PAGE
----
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Pick a Project

Once you have blender compiled you're probably wondering where to start tinkering. If you are a Blender user then there is probably some niggling thing you would like to add or change. If you are new to Blender then you will need to take a look and see what you might work on.

There are no hard and fast rules about where to start, so find an area that interests you and start looking into it.

Some hints for your first projects:

  • An area of interest (even better, an area of Blender you use)
  • Double check it is not already done.
  • Try to avoid a project that spans across many files and areas of Blender, since you may get bogged down trying to understand everything at once.

Here are some areas that can give you a foot in the door:

Small Improvements

Adding in small features or making small improvements is a good way to start getting your hands dirty, even if you don't contribute the changes. The feature you worked on can evolve into something more useful, take a new direction, or spark interest in new areas to develop.

There is a list of quick hacks - tasks that core developers think could be reasonably tackled as a first blender project without a major time commitment. These tasks typically would take a core developer less than 4 hours to accomplish, but might take quite a bit more time for a new coder who needs to learn the code base.

When using Blender you might run into some simple limitation - Lasso select tool didn't work on UV editor for example, or that the smooth tool doesn't work on a lattice. Making improvements like this is good because you're working within the current design and there's a much higher chance of having your work accepted.

Bug Fixing

One of the easiest ways to get involved with coding Blender is by fixing bugs. Bug fixing lets you focus on a small part of the Blender source rather than trying to understand it all at once. The list of current bugs is on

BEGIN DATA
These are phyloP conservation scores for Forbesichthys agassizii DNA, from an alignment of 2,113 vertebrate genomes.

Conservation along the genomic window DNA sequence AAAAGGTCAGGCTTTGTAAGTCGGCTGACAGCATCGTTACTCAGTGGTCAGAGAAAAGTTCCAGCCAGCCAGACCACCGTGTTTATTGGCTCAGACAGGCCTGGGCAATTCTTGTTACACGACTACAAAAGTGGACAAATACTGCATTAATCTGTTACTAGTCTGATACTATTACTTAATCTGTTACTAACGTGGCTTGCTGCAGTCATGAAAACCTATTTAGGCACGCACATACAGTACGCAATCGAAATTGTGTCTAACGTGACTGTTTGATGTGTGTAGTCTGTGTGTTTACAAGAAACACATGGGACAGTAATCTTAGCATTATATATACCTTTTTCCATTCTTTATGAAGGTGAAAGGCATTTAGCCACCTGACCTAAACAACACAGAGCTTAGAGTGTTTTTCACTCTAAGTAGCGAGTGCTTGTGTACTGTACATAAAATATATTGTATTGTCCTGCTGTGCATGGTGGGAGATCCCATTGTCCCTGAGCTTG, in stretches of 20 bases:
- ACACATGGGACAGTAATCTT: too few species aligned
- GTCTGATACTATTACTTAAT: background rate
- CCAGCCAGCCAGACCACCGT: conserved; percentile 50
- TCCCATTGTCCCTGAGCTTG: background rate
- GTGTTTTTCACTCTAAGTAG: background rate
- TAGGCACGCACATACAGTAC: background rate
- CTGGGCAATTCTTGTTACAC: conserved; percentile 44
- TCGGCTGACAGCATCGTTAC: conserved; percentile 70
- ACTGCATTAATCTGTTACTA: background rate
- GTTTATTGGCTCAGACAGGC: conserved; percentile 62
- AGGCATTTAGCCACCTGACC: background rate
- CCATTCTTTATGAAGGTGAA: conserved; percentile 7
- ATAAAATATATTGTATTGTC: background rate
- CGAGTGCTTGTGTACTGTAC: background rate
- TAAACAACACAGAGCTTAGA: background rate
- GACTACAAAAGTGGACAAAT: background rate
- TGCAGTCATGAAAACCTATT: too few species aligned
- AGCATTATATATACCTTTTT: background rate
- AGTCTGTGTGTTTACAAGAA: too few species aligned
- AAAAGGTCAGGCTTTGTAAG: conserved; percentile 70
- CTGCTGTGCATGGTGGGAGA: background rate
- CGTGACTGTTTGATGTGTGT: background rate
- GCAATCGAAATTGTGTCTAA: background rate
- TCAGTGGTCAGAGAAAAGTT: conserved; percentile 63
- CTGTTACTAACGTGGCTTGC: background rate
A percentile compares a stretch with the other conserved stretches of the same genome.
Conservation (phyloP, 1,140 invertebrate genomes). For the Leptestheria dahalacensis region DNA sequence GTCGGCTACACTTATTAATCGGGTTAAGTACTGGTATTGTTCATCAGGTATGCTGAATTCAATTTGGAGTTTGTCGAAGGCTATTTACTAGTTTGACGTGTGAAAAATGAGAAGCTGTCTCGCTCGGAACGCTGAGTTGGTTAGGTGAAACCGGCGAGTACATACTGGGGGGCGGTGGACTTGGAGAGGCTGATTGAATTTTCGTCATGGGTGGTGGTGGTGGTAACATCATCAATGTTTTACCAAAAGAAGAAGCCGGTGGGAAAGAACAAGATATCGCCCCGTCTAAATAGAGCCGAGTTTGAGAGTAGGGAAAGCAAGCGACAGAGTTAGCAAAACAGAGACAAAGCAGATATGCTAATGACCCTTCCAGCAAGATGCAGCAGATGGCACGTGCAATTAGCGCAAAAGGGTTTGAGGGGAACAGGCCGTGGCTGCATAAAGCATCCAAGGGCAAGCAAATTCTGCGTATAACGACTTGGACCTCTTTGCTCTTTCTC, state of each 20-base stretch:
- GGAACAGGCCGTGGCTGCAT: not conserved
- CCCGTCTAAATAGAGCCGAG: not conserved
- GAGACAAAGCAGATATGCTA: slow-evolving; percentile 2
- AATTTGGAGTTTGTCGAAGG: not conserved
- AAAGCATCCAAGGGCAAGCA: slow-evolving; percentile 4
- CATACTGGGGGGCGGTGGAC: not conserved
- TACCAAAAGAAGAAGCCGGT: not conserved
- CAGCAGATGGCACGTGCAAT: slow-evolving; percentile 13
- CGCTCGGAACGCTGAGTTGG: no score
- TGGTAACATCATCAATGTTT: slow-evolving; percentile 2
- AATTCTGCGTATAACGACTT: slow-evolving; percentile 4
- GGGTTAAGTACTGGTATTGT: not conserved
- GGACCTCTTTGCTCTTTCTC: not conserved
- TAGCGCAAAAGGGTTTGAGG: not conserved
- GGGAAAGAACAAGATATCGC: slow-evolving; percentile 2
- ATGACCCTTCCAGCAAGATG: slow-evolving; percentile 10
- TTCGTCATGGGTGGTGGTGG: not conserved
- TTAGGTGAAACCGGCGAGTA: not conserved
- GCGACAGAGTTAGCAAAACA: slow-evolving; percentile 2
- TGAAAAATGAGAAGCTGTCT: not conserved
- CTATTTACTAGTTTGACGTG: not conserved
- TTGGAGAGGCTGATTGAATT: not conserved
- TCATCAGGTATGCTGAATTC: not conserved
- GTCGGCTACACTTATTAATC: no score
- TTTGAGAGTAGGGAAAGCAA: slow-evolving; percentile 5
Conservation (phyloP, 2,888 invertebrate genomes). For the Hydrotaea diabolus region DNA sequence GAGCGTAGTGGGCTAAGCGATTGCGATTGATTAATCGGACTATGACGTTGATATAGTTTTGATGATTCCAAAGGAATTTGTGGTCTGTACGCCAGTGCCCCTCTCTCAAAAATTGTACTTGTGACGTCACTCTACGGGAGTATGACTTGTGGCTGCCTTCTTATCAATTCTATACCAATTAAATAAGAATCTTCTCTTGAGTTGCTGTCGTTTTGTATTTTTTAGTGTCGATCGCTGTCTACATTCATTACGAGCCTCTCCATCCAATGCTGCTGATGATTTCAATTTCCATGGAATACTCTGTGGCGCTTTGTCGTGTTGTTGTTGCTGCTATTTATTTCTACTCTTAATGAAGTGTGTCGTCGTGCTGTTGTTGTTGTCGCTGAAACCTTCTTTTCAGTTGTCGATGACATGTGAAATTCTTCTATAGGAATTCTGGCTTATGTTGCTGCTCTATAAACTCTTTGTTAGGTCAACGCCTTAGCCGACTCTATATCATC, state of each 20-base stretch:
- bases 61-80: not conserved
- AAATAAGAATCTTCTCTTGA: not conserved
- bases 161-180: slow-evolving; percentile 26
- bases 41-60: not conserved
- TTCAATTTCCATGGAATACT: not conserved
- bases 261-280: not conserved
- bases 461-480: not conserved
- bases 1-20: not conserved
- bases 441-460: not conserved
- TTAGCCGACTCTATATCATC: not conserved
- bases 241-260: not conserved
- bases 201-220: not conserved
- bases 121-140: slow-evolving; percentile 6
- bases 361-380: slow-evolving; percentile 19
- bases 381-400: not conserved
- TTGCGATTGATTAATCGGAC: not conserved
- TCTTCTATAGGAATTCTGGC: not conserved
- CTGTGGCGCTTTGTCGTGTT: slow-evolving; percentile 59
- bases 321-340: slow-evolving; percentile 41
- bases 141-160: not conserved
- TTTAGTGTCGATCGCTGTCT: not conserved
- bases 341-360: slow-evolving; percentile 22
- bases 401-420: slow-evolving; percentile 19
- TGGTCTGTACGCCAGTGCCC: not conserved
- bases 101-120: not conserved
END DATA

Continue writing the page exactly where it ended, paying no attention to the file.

Bug fixes may range from trivial to highly complicated. Recently reported bugs tend to be simpler to resolve.

So pick an area of interest and start fixing! When you have got it, make a pull request.

If you can't find a fix, posting your finding to the bug report can still help others make progress.

Using a debugger helps investigating crashing and stepping through the code. See the tooling page for some information about debugging tools.

Janitor Work

Some more mundane tasks can also be helpful and a good way to get your first patch accepted.

  • Tooltip or spelling corrections.
  • Fixes and improvements to the build system.
  • Quiet compiler warnings.


  • In most cases we suggest to start really small and treat it as an exercise, your first project may not end up being useful and even things you would expect to be easy might not be. This also helps you become used to navigating the source code, reading it, making edits - and understanding it. While you do this you can think of more ambitious/interesting things to change too, so this time isn't wasted.
  • Avoid small patches which only tweak existing behavior or tweaks to defaults (early on at least). These kinds of changes are very easy for existing developers to make, so it's not really all that helpful to send such opinionated patches.

    It's common for people to come to Blender from other software and want to make it work how they like, but it's not the purpose of Blender to be a clone of another application. At least learn the Blender way before trying to make Blender behave like some other application, perhaps what you want can be done with key-map modifications, or added as a user preference, but to start with it's best to avoid controversial changes.

  • For a definitive answer on whether your project might be accepted - get in contact with the developers who would reviewer your work.